That seems a perfect balance, to me. I wish more MMO designers would play these games. Sometimes a nice jog across the countryside is enjoyable, but when you’re forced to do it again and again… well it costs you the enamel off your teeth as you grind them down, doesn’t it?

    Like

  3. I didn’t mind running most places in AC, though admittedly I also made pretty frequent use of the various portal systems available. When the countryside is actually moving, it’s not so bad. In WAR… eh.

    What I object to most in WAR is how ridiculously slowly we seem to run — at least to me. I bet if they speeded up the animation and didn’t speed up the actual running, I’d probably feel better… for a while, anyway. This is going to sound weird, but that’s why I had issues playing larger races in EQ2 — they didn’t actually run any slower, but they seemed to.

    Like

  4. I can totally relate, especially with the large races comment. I played a barbarian in EQLive, and I swore I was just meandering everywhere, like some sort of saddle sore cowboy. Then I watched my friend play his dwarf, and I was amazed at how fast he seemed to move. Of course, if we ran side by side, we could see we were moving at the same speed, but the difference in perception was just insane.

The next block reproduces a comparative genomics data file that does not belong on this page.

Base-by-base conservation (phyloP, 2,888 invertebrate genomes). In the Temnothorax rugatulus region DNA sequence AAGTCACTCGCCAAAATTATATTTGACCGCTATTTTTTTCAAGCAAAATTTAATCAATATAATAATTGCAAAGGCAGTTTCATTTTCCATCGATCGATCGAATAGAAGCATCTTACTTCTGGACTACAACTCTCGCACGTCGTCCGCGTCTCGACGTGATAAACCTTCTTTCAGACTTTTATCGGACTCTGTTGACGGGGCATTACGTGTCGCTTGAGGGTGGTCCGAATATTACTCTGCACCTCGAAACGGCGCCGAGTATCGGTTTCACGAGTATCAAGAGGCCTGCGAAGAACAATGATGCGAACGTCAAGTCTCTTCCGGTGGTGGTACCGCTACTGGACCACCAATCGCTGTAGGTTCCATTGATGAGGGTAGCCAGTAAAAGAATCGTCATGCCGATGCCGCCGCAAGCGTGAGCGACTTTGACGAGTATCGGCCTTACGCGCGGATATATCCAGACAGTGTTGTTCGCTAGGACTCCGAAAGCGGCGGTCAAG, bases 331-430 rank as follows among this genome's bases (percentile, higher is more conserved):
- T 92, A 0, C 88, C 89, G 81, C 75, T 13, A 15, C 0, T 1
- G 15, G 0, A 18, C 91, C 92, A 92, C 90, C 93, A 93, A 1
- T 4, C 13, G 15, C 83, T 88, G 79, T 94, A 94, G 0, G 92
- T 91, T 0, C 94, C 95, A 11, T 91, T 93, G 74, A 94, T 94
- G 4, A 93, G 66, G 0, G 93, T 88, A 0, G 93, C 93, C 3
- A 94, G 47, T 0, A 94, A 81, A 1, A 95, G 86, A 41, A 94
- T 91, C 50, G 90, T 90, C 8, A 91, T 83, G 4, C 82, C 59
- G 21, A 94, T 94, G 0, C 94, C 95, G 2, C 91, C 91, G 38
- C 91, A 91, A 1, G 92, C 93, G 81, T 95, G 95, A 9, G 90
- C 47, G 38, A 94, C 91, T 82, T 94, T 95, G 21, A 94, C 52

And I totally agree with you. Running in WAR seems slower than any other MMO I have played yet, with the exception of maybe Ragnarok Online. Even Maple Story felt like you were getting places faster (it helps that Maple Story maps are tiny, of course). I recently started playing EQ2, and I would also agree with your memories of that – I feel like I’m getting places way faster in EQ2 than WAR.

    Like

  5. City of Heroes. Oh, sweet City of Heroes… Level 14 and you could get a travel power, Flight, Superspeed, Superjump or Teleportation and fly/speed/bounce/’port around the place to your heart’s content. Even mounted speed in Random Fantasy MMO is but slow motion compared to the glorious speed of CoH…